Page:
Thu. Jun 13th, 2024

Taiwan’s top diplomat rings alarm bells over China and Russia’s shared ‘expansion’ plot

Tyler Mitchell By Tyler Mitchell Jun9,2024

Russia and China are helping each other expand their territorial reach, and democracies must push back against authoritarian states that threaten their rights and sovereignty, Taiwan’s outgoing foreign minister Joseph Wu claimed.

His comments came as Russian President Vladimir Putin was on a visit to China amid Russia’s ongoing invasion of Ukraine.

Wu called on democracies to align in countering Russia and China’s military assertiveness in Europe, the South China Sea and beyond. China threatens to invade Taiwan, a self-ruled democracy that it claims as its own territory.

“Putin’s visit to Beijing is an example of the two big authoritarian countries supporting each other, working together with each other, supporting each other’s expansionism,” he said.

In particular, Wu called on Western powers to continue to support Ukraine in its fight against Russia to send a message that democracies will defend one another.

“If Ukraine is defeated in the end, I think China is going to get inspired, and they might take even more ambitious steps in expanding their power in the Indo-Pacific, and it will be disastrous for the international community,” Wu said.

Wu warned about the risk of a potential conflict in the South China Sea, a resource-rich area and key transit route for global trade, where China has overlapping territorial claims with several of its neighbours.

The Philippines in particular has had numerous territorial skirmishes with China in recent months, some of which have led to minor collisions, injuring Filipino navy personnel and damaging supply boats.

Wu said tensions in the South China Sea are “more dangerous” than those in the Taiwan Strait, and they indicate China’s ambition to project power in the region.

Wu told the Associated Press: “(China) wants the international community to focus on the Taiwan Strait and forget about China’s actions in different parts of the world.

“And I think … we shouldn’t lose the vision that the expansionism of authoritarianism is everywhere in the Indo-Pacific.”

Wu said joint military drills between China and Russia in the region raise tensions in Japan and other neighbouring countries. He also criticized Beijing’s strategy of pursuing security agreements with nations such as the Solomon Islands, a former Taiwan diplomatically, and increased military presence across Asia and Africa.

Wu said Taipei is committed to continuing a policy of maintaining peace and the status quo in relations with Beijing, as the island prepares to inaugurate its new president, Lai Ching-te, on Monday.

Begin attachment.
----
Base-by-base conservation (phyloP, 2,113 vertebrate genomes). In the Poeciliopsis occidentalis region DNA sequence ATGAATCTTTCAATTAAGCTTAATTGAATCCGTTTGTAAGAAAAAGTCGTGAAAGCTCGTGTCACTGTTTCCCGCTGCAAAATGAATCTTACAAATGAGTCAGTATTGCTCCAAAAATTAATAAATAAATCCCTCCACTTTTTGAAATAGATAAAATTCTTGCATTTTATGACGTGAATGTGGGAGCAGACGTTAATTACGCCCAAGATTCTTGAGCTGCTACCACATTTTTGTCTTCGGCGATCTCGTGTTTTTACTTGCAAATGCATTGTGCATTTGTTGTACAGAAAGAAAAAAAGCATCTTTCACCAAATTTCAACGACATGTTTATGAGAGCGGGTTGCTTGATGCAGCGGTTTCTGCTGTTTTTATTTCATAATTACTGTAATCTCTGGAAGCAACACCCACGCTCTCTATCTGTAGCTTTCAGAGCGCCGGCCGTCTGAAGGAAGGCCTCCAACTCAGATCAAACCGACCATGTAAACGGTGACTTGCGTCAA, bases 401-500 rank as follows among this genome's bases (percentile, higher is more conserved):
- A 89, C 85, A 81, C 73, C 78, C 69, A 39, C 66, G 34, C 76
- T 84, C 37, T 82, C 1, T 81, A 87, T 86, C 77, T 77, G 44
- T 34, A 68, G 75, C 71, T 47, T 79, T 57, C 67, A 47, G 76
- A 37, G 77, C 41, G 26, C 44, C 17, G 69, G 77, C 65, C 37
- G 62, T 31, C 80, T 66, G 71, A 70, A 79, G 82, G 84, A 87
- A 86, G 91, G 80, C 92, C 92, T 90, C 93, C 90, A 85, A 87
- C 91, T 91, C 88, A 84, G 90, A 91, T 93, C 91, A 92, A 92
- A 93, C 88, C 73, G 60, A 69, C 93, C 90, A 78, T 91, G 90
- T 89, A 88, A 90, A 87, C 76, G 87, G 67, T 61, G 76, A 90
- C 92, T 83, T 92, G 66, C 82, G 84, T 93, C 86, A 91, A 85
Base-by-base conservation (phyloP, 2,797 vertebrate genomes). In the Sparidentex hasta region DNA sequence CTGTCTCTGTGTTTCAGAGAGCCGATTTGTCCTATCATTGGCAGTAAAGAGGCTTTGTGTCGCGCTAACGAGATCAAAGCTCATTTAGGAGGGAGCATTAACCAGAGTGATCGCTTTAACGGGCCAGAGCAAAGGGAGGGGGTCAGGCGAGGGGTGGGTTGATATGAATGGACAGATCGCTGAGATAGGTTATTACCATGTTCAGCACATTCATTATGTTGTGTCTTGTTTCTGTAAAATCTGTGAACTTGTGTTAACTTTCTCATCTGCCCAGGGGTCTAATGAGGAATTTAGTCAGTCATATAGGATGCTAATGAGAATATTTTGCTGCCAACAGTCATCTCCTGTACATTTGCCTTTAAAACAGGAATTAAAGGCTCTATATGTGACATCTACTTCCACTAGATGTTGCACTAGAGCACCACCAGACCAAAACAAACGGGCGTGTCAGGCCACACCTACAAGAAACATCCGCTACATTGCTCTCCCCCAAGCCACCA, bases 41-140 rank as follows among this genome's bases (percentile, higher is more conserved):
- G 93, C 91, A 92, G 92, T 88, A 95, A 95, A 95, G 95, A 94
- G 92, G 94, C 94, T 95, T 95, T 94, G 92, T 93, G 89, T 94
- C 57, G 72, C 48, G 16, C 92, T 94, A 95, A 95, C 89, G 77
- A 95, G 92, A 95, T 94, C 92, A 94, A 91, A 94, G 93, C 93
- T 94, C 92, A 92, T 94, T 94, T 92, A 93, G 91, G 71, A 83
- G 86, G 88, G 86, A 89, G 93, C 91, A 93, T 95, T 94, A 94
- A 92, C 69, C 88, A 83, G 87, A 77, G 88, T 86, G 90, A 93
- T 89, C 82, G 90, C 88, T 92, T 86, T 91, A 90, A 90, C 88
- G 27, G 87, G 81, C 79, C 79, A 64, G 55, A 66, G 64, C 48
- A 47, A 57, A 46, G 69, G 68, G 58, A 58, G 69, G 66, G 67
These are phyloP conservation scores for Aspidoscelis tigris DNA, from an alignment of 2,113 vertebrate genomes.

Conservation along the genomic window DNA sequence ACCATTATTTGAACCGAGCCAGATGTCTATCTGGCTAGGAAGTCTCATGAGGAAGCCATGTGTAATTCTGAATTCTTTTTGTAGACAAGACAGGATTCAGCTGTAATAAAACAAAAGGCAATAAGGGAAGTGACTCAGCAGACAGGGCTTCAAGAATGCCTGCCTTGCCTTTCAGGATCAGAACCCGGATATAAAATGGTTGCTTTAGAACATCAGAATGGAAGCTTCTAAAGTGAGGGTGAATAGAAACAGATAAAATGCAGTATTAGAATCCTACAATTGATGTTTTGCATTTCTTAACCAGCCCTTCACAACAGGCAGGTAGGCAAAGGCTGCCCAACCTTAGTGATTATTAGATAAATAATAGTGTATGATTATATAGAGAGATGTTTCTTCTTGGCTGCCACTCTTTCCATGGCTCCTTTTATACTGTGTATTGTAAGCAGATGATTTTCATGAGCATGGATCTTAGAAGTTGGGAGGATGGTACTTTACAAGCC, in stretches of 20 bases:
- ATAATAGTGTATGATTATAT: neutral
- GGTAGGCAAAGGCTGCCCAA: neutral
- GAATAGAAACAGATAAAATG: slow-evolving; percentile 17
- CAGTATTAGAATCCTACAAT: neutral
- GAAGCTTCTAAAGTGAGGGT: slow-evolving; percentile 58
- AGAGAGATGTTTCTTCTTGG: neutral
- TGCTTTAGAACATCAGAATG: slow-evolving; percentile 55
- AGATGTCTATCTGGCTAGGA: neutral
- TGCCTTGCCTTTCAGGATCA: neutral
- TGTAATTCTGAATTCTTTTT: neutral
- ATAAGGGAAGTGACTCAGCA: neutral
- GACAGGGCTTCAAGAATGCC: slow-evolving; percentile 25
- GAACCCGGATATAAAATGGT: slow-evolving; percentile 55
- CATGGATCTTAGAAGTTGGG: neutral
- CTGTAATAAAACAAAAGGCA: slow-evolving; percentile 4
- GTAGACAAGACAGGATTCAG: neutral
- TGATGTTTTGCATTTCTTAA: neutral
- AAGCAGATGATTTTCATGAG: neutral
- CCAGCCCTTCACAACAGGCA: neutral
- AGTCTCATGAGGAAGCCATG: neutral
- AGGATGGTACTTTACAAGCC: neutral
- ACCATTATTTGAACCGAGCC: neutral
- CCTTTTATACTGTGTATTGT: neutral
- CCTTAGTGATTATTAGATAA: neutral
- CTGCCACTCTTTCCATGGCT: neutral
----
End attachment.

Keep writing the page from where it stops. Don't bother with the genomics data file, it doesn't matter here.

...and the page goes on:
China claims Taiwan as its own territory, to be retaken by force if necessary, and maintains military and economic pressure on the island by sending warships and military vessels near it almost daily.

China and Taiwan have had separate governments since the Nationalist Party, or Kuomintang, retreated to the island after losing a civil war to the Communist Party in 1949.

“We don’t provoke the other side of the Taiwan Strait, and we don’t bow to the pressure,” Wu said. “But at the same time, the policy approach from Taiwan is that we keep our door open for any kind of contact, dialogues or negotiations between the two sides in a peaceful manner. And that door will remain open.”

Tyler Mitchell

By Tyler Mitchell

Tyler is a renowned journalist with years of experience covering a wide range of topics including politics, entertainment, and technology. His insightful analysis and compelling storytelling have made him a trusted source for breaking news and expert commentary.

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One thought on “Taiwan’s top diplomat rings alarm bells over China and Russia’s shared ‘expansion’ plot”
  1. Putin’s visit to Beijing is an example of the two big authoritarian countries supporting each other, working together with each other, supporting each other’s expansionism. If Ukraine is defeated in the end, I think China is going to get inspired, and they might take even more ambitious steps in expanding their power in the Indo-Pacific, and it will be disastrous for the international community.

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